Subscribe to our free, weekly email newsletter!



Will U.S. manufacturing step up?

By Patrick Burnson, Executive Editor
August 05, 2011

While the global economic crisis continues to capture mainstream business press headlines this week, one supply chain industry analyst reports that other recent trends bear watching.

According to Daniel J. Meckstroth, Ph.D., Chief Economist for the Manufacturers Alliance/MAPI, the ISM Index for July suggests a more complex recovery scenario:
         
“The Institute for Supply Management reports that its index of manufacturing activity was 50.9 percent for July, 4.4 percentage points less than the 55.3 percent seen in June.  Fifty percent is the dividing line between expansion and contraction,” Meckstroth said.  “Manufacturing posted very strong growth from January to April but the pace of growth has decelerated markedly since that time and appears to have nearly flattened out by July.  Some of the late spring and early summer doldrums were caused by supply chain issues related to getting automotive and semiconductor imports from Japan, and transportation delays due to spring flooding in the Midwest.  But the underlying problem is that the economy is growing very slowly.  GDP was nearly unchanged in the first quarter (0.4 percent) and grew only at a 1.3 percent annual rate in the second quarter of 2011.

“Commodity inflation eroded consumers’ spendable incomes at a time when they were working through debt problems and state and local governments cut spending to solve budget problems,” he added.  “Although the ISM report is gloomy, we expect manufacturing activity to improve.  Motor vehicle production schedules are increasing as parts are more available and inventories remain low.  In addition, business equipment spending has been, and is expected to remain, relatively strong.  Profits are high and firms are willing to invest to upgrade their operations to take advantage of accelerated depreciation.”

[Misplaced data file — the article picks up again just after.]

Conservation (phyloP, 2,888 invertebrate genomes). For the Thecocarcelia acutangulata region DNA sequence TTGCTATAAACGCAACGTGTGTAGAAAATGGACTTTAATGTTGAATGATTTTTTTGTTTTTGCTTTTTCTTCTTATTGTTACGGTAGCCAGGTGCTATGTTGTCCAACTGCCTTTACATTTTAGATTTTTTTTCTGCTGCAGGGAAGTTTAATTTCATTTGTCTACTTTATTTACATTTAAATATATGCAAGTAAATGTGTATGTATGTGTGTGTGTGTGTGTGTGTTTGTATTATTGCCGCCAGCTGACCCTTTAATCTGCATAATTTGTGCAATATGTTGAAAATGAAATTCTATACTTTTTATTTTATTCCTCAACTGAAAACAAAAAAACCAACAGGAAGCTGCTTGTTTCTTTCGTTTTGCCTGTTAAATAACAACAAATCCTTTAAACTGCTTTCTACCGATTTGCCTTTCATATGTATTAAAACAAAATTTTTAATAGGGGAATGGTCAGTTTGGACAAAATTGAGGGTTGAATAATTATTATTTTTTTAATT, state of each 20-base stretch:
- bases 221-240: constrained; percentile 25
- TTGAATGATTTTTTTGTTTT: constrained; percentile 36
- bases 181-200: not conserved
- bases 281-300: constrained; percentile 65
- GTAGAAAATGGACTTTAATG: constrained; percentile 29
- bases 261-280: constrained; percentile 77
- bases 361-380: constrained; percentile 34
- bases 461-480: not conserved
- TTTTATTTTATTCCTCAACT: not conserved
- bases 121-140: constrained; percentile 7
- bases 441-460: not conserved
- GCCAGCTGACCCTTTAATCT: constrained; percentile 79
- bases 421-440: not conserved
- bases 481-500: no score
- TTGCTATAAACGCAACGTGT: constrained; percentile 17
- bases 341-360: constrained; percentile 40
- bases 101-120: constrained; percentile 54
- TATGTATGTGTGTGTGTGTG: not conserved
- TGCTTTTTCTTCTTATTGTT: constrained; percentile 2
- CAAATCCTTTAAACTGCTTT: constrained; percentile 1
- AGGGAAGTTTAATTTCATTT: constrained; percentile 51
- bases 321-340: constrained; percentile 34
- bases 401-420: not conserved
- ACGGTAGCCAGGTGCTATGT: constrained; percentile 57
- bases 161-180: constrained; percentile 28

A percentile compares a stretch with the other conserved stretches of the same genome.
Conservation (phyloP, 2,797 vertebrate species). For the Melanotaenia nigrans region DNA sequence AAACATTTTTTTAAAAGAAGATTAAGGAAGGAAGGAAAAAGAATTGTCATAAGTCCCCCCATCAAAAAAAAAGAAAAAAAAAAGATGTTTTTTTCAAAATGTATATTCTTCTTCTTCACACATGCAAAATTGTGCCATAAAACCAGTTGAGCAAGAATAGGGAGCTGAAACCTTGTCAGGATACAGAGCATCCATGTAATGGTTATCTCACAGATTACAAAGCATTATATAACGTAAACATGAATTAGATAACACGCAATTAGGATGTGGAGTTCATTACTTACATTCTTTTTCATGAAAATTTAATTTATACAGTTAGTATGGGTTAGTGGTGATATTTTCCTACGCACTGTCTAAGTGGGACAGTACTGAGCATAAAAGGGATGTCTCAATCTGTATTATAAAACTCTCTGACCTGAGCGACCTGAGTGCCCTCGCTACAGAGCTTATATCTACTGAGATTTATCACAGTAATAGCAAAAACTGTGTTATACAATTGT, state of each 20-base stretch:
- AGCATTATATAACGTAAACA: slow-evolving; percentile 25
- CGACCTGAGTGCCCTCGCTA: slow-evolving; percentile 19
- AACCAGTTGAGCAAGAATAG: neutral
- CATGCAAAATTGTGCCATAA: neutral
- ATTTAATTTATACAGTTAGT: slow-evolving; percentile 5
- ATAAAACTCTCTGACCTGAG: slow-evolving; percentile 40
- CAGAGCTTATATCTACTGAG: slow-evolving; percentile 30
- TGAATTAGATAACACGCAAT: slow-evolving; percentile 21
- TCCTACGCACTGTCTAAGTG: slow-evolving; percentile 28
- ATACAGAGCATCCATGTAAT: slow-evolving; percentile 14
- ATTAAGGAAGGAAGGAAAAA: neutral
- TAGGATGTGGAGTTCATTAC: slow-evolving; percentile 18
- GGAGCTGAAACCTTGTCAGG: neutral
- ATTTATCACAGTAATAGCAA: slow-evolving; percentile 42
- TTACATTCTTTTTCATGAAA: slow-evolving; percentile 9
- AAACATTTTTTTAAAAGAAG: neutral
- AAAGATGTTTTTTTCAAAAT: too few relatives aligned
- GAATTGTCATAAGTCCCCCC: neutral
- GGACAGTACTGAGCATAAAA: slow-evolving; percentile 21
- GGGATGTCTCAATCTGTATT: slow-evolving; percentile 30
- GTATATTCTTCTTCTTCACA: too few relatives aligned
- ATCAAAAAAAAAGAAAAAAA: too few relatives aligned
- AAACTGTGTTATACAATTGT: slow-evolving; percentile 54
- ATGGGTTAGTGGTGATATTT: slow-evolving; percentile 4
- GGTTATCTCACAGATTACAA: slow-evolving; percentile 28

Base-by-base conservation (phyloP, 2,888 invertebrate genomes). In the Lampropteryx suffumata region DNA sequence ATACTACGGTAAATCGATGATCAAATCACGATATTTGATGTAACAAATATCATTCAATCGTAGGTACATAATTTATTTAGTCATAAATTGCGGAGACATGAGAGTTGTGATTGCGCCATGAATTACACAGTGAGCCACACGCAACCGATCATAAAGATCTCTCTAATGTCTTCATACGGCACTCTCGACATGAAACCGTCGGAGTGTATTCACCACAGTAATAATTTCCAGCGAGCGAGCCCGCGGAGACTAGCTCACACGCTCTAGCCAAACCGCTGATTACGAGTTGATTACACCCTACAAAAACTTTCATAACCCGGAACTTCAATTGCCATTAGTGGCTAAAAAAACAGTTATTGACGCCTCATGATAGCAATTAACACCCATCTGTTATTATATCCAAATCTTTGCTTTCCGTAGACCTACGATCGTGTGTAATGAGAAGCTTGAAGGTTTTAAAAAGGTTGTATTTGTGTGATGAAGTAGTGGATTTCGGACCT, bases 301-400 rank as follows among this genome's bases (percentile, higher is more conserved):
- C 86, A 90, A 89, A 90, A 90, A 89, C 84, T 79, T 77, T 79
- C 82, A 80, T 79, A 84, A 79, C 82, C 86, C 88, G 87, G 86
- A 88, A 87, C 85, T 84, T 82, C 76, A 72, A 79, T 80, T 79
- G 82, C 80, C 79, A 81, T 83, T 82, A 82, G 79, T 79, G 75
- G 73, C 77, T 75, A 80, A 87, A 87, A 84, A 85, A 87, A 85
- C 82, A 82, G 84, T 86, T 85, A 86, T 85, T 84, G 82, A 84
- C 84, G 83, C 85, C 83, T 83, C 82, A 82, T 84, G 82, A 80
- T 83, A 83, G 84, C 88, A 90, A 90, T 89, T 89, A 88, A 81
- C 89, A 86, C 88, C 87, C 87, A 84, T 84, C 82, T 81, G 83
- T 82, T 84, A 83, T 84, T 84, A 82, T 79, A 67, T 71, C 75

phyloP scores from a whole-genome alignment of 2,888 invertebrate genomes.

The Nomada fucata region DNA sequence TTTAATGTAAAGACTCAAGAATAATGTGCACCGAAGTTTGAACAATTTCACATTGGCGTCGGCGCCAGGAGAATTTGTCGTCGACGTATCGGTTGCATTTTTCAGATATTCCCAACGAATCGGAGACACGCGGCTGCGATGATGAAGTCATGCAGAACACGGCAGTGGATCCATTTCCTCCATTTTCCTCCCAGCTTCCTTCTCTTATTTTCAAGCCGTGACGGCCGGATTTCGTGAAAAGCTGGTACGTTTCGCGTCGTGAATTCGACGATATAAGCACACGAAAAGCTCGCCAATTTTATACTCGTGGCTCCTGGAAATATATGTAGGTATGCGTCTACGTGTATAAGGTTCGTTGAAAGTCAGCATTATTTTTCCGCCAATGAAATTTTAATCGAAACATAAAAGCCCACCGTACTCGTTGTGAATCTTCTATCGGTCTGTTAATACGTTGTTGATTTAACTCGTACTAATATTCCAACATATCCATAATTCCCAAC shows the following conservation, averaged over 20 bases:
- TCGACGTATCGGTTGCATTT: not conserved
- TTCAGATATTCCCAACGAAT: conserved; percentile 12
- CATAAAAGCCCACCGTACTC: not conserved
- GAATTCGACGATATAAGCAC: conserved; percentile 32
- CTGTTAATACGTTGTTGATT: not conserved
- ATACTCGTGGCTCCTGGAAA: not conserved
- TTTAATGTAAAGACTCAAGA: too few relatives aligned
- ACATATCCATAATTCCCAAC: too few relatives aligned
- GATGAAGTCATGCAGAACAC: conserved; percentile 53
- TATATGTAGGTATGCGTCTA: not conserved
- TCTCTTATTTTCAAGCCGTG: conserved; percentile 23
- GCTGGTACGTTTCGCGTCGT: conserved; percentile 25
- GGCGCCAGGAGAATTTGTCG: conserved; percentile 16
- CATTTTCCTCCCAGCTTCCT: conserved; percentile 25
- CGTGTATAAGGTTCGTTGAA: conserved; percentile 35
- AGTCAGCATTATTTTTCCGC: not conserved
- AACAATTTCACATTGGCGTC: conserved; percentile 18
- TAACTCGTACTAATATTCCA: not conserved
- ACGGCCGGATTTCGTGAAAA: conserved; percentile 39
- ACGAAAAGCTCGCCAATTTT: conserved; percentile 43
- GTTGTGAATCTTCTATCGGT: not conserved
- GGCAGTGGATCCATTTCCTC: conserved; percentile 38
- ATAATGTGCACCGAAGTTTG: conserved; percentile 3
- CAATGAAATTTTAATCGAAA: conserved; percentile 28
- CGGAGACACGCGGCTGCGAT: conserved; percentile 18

About the Author

image
Patrick Burnson
Executive Editor

Patrick Burnson is executive editor for Logistics Management and Supply Chain Management Review magazines and web sites. Patrick is a widely-published writer and editor who has spent most of his career covering international trade, global logistics, and supply chain management. He lives and works in San Francisco, providing readers with a Pacific Rim perspective on industry trends and forecasts. You can reach him directly at .(JavaScript must be enabled to view this email address).


Subscribe to Logistics Management magazine

Subscribe today. It's FREE!
Get timely insider information that you can use to better manage your
entire logistics operation.
Start your FREE subscription today!

Recent Entries

Information abounds about the growing trend of electric lift trucks and the advantages and disadvantages of the electric solution. Amid all of the information from so many sources, what's the truth about electric lift trucks? This complimentary white paper breaks through the clutter to review why electric lift trucks are gaining in popularity and also to review their challenges, as well as their economic and environmental benefits.

Three weeks after initiating a coordinated series of slowdowns that have mired the major West Coast ports of Tacoma, Seattle, Oakland, Los Angeles and Long Beach, the ILWU has pushed away from the bargaining table.

DHL has released the third edition of its Global Connectedness Index (GCI), a detailed analysis of the state of globalization around the world.

The truck driver shortage is worsening, threatening the trucking industry’s ability to serve the nation’s supply chains. The shortage will almost certainly cause fleets’ costs to increase and shippers’ rate to continue to rise.

The Agriculture Transportation Coalition has asked the Administration to bring in a federal mediator to help resolve the negotiations, and if a strike or lockout occurs, the AgTC advocates the rarely-invoked Taft-Hartley Act.

Article Topics

Blogs · Global Logistics · Global · Global Trade · All topics

Comments

Post a comment
Commenting is not available in this channel entry.


© Copyright 2013 Peerless Media LLC, a division of EH Publishing, Inc • 111 Speen Street, Ste 200, Framingham, MA 01701 USA